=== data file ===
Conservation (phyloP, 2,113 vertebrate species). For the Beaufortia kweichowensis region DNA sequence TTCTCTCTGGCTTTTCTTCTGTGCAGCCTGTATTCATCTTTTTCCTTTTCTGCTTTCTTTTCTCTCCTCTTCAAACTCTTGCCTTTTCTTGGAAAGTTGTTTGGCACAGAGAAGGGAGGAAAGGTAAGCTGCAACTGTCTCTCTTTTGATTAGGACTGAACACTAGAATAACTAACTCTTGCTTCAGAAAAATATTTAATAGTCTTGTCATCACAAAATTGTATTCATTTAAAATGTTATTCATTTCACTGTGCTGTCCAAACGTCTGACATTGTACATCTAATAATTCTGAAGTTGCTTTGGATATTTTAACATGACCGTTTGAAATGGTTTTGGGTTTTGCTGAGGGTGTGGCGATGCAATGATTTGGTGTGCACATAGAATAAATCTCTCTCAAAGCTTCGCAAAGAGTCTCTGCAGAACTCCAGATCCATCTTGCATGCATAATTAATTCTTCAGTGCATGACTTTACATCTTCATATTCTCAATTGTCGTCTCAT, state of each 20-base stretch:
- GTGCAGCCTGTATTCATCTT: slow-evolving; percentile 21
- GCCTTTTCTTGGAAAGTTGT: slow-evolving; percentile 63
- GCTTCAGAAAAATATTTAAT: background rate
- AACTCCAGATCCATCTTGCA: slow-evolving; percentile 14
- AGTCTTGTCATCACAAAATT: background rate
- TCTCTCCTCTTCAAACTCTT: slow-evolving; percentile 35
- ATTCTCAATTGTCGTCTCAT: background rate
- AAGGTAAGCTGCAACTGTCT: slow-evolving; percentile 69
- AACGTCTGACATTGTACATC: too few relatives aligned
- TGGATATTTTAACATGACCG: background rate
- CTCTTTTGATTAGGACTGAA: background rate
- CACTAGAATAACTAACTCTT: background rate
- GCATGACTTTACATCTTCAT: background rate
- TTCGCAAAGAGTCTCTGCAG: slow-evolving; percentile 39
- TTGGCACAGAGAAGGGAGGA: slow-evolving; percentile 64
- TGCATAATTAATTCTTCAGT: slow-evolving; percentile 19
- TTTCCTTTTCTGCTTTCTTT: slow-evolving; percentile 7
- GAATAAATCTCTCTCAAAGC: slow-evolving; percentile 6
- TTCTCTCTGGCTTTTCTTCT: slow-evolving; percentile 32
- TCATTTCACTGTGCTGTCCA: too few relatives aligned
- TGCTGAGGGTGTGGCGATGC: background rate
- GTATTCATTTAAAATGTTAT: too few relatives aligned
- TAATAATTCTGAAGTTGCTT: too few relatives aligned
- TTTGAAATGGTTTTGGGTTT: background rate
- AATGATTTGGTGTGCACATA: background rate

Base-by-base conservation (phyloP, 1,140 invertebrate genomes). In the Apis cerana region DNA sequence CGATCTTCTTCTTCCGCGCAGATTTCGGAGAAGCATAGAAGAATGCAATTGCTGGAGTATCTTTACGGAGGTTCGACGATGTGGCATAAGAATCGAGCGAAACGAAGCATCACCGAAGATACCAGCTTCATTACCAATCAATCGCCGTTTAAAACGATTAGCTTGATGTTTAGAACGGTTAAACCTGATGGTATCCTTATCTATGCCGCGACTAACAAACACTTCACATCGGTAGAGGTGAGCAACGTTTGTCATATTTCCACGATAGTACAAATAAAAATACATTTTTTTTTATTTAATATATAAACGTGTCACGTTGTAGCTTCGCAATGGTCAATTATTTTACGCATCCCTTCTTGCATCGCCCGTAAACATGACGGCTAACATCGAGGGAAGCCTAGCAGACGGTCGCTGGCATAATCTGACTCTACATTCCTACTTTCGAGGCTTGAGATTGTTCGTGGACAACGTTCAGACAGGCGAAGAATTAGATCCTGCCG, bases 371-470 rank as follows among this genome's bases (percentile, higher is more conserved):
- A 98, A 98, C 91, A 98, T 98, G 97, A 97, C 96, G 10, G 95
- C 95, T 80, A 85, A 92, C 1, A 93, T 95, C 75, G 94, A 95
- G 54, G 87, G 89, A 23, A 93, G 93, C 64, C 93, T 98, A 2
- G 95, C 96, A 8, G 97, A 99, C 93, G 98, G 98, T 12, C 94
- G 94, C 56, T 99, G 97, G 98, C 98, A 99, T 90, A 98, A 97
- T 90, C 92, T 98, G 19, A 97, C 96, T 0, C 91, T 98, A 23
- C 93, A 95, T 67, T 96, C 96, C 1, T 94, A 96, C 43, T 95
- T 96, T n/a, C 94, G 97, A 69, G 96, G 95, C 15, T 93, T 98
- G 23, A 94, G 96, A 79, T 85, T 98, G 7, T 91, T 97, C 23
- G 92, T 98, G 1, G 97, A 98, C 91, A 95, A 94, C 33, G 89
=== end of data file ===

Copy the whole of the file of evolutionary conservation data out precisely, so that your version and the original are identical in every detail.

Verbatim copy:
Conservation (phyloP, 2,113 vertebrate species). For the Beaufortia kweichowensis region DNA sequence TTCTCTCTGGCTTTTCTTCTGTGCAGCCTGTATTCATCTTTTTCCTTTTCTGCTTTCTTTTCTCTCCTCTTCAAACTCTTGCCTTTTCTTGGAAAGTTGTTTGGCACAGAGAAGGGAGGAAAGGTAAGCTGCAACTGTCTCTCTTTTGATTAGGACTGAACACTAGAATAACTAACTCTTGCTTCAGAAAAATATTTAATAGTCTTGTCATCACAAAATTGTATTCATTTAAAATGTTATTCATTTCACTGTGCTGTCCAAACGTCTGACATTGTACATCTAATAATTCTGAAGTTGCTTTGGATATTTTAACATGACCGTTTGAAATGGTTTTGGGTTTTGCTGAGGGTGTGGCGATGCAATGATTTGGTGTGCACATAGAATAAATCTCTCTCAAAGCTTCGCAAAGAGTCTCTGCAGAACTCCAGATCCATCTTGCATGCATAATTAATTCTTCAGTGCATGACTTTACATCTTCATATTCTCAATTGTCGTCTCAT, state of each 20-base stretch:
- GTGCAGCCTGTATTCATCTT: slow-evolving; percentile 21
- GCCTTTTCTTGGAAAGTTGT: slow-evolving; percentile 63
- GCTTCAGAAAAATATTTAAT: background rate
- AACTCCAGATCCATCTTGCA: slow-evolving; percentile 14
- AGTCTTGTCATCACAAAATT: background rate
- TCTCTCCTCTTCAAACTCTT: slow-evolving; percentile 35
- ATTCTCAATTGTCGTCTCAT: background rate
- AAGGTAAGCTGCAACTGTCT: slow-evolving; percentile 69
- AACGTCTGACATTGTACATC: too few relatives aligned
- TGGATATTTTAACATGACCG: background rate
- CTCTTTTGATTAGGACTGAA: background rate
- CACTAGAATAACTAACTCTT: background rate
- GCATGACTTTACATCTTCAT: background rate
- TTCGCAAAGAGTCTCTGCAG: slow-evolving; percentile 39
- TTGGCACAGAGAAGGGAGGA: slow-evolving; percentile 64
- TGCATAATTAATTCTTCAGT: slow-evolving; percentile 19
- TTTCCTTTTCTGCTTTCTTT: slow-evolving; percentile 7
- GAATAAATCTCTCTCAAAGC: slow-evolving; percentile 6
- TTCTCTCTGGCTTTTCTTCT: slow-evolving; percentile 32
- TCATTTCACTGTGCTGTCCA: too few relatives aligned
- TGCTGAGGGTGTGGCGATGC: background rate
- GTATTCATTTAAAATGTTAT: too few relatives aligned
- TAATAATTCTGAAGTTGCTT: too few relatives aligned
- TTTGAAATGGTTTTGGGTTT: background rate
- AATGATTTGGTGTGCACATA: background rate

Base-by-base conservation (phyloP, 1,140 invertebrate genomes). In the Apis cerana region DNA sequence CGATCTTCTTCTTCCGCGCAGATTTCGGAGAAGCATAGAAGAATGCAATTGCTGGAGTATCTTTACGGAGGTTCGACGATGTGGCATAAGAATCGAGCGAAACGAAGCATCACCGAAGATACCAGCTTCATTACCAATCAATCGCCGTTTAAAACGATTAGCTTGATGTTTAGAACGGTTAAACCTGATGGTATCCTTATCTATGCCGCGACTAACAAACACTTCACATCGGTAGAGGTGAGCAACGTTTGTCATATTTCCACGATAGTACAAATAAAAATACATTTTTTTTTATTTAATATATAAACGTGTCACGTTGTAGCTTCGCAATGGTCAATTATTTTACGCATCCCTTCTTGCATCGCCCGTAAACATGACGGCTAACATCGAGGGAAGCCTAGCAGACGGTCGCTGGCATAATCTGACTCTACATTCCTACTTTCGAGGCTTGAGATTGTTCGTGGACAACGTTCAGACAGGCGAAGAATTAGATCCTGCCG, bases 371-470 rank as follows among this genome's bases (percentile, higher is more conserved):
- A 98, A 98, C 91, A 98, T 98, G 97, A 97, C 96, G 10, G 95
- C 95, T 80, A 85, A 92, C 1, A 93, T 95, C 75, G 94, A 95
- G 54, G 87, G 89, A 23, A 93, G 93, C 64, C 93, T 98, A 2
- G 95, C 96, A 8, G 97, A 99, C 93, G 98, G 98, T 12, C 94
- G 94, C 56, T 99, G 97, G 98, C 98, A 99, T 90, A 98, A 97
- T 90, C 92, T 98, G 19, A 97, C 96, T 0, C 91, T 98, A 23
- C 93, A 95, T 67, T 96, C 96, C 1, T 94, A 96, C 43, T 95
- T 96, T n/a, C 94, G 97, A 69, G 96, G 95, C 15, T 93, T 98
- G 23, A 94, G 96, A 79, T 85, T 98, G 7, T 91, T 97, C 23
- G 92, T 98, G 1, G 97, A 98, C 91, A 95, A 94, C 33, G 89